Oral Literature: The Rabbit and the Lion

Many ages ago the lion and the rabbit were great friends. They lived together in a narrow valley richly verdant with green pasture and trees. They lived alone in that place and they were always together, with neither of them wanting to separate from the other.

They owned a vast number of cows with shining pelts and full, smooth stomachs. Because he was the stronger, the lion always kept guard at night whilst the rabbit looked after the cows at pasture in the daytime, and therefore worked much longer hours than the lion. Because of this they started to argue at the end of one day.

Whilst he was out in the pasture the rabbit devised a plan to free himself of his powerful friend. He realised it would no longer be possible to get on well with each other; therefore, it would be better to find another way out of the impasse. If he had spoken to the lion about it, he would, no doubt, have received the worst of the argument. He thought instead that it would be wiser to free himself from the lion with cunning.

One day the rabbit led the herd beyond a hill so that it could not be seen. Next to the hill there was a little lake which was not very deep. There the rabbit put his plan into action. He had planned to get possession of all the cows after getting rid of the lion.

One by one he cut off the cows’ tails and then placed them firmly in the water and mud of the lake close to the bank. After doing this he led the herd a long way away, hiding them in a grotto in the forest. He then returned to the banks of the little lake to wait for the time to return home.

When the sun had almost set the rabbit ran home screaming loudly: “Help, help! Save the cows!” The lion at that moment was just beginning to wake up, and still a little sleepy he asked: “What are you yelling about? What has happened?” The rabbit replied anxiously: “All of the cows have sunk in the mud of the lake and only their tails can be seen above the surface of the water.”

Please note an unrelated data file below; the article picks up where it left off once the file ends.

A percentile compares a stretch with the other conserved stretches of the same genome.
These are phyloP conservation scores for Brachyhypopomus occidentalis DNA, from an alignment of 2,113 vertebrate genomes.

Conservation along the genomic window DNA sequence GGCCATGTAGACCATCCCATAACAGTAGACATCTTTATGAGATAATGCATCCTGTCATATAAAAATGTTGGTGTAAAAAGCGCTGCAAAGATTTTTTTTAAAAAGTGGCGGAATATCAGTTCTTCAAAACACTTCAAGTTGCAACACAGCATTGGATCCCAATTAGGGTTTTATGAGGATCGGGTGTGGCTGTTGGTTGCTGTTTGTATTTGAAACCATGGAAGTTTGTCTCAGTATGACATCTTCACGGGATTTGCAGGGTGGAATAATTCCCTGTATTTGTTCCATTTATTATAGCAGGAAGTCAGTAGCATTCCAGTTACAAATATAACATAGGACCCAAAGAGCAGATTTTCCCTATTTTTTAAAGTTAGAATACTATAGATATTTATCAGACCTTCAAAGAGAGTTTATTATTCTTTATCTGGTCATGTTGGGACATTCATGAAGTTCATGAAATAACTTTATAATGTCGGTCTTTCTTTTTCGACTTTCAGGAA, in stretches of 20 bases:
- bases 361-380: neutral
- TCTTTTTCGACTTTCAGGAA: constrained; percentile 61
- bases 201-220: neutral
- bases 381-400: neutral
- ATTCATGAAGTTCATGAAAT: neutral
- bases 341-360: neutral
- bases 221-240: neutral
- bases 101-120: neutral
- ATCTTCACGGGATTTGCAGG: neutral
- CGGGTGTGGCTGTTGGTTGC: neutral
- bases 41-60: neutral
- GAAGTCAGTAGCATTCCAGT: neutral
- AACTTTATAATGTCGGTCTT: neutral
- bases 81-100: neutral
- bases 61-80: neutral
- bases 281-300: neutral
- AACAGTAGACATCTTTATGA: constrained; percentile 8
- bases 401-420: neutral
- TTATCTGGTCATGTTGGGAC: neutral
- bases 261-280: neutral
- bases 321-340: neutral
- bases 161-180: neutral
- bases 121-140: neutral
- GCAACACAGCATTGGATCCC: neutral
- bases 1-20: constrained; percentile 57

The lion ran with the rabbit to the place of the disaster and, sure enough, there were the cows’ tails pointing up just above the surface of the lake. The tails were swaying gently to and from with the movement of the water. After a few moments of thought the lion suggested: “Listen friend, the only thing that we can do is try to pull the cows out by their tails and see if we can save at least a few of them.”

The rabbit, still out of breath after the run, replied: “To be sure, it is the only thing we can do, but be careful not to pull too hard, or else we shall pull the tails off. If we do that, the cows will be lost forever in the mud.”

The lion, ignoring this last remark, had already taken hold of one tail and was pulling with all his strength, only to fall flat on his back with nothing but the tail in his hand. “I told you to go carefully!”, said the rabbit. But the lion, more furious than ever, took hold of another tail and gave it a violent tug, only to find himself once more on his back with the tail in his hand.

The rabbit then dissolved into tears crying: “All is lost! We can do nothing more! We have lost everything!” The lion, seeing that there really wasn’t any more to be done about it, realised that he was beaten, and turned to the rabbit to scold him for having lost the herd in this way. And there and then he decided to leave the rabbit for ever.

The lion went far away from that valley, but the rabbit instead returned alone to the grotto where he had hidden the cows and was able to keep them all to himself. That is how the rabbit managed to free himself from his powerful friend the lion and at the same time keep all the cows for himself.” Ever since then the Borana say: “An intelligent friend is worth more than a powerful friend.”

(Folktale from Borana People. Kenya)

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